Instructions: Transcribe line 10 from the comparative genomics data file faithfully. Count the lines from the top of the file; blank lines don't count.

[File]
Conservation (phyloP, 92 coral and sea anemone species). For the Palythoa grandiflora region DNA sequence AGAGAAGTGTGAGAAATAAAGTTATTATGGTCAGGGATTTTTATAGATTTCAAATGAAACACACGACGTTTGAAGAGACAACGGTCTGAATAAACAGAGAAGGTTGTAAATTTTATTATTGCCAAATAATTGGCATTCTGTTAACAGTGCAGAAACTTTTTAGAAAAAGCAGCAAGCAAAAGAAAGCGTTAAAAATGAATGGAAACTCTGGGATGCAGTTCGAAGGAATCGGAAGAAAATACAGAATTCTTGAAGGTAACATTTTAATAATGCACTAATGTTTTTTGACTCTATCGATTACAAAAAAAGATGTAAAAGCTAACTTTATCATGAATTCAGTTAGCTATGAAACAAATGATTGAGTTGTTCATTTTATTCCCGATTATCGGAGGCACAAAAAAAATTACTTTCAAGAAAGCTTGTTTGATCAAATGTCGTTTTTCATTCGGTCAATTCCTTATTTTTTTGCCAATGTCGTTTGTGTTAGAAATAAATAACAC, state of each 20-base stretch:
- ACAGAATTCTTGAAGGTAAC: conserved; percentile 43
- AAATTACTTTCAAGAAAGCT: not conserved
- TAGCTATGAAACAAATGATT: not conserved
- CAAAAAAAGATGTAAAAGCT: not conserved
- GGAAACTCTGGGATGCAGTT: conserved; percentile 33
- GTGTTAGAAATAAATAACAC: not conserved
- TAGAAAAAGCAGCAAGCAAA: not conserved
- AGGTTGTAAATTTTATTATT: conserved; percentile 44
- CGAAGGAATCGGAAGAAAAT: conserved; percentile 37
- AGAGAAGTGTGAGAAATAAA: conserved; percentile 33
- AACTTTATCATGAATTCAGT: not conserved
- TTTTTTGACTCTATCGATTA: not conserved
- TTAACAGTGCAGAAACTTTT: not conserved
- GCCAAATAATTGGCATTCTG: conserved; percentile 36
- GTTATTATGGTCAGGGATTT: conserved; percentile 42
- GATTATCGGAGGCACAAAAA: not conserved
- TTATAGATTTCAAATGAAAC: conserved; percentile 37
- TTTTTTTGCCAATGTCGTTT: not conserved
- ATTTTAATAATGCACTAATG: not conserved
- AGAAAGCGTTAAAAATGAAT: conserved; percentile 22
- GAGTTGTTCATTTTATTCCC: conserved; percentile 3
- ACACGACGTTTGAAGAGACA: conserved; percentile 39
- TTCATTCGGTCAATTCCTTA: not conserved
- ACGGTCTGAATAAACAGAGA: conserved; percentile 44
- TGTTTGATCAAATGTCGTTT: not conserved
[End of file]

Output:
- CGAAGGAATCGGAAGAAAAT: conserved; percentile 37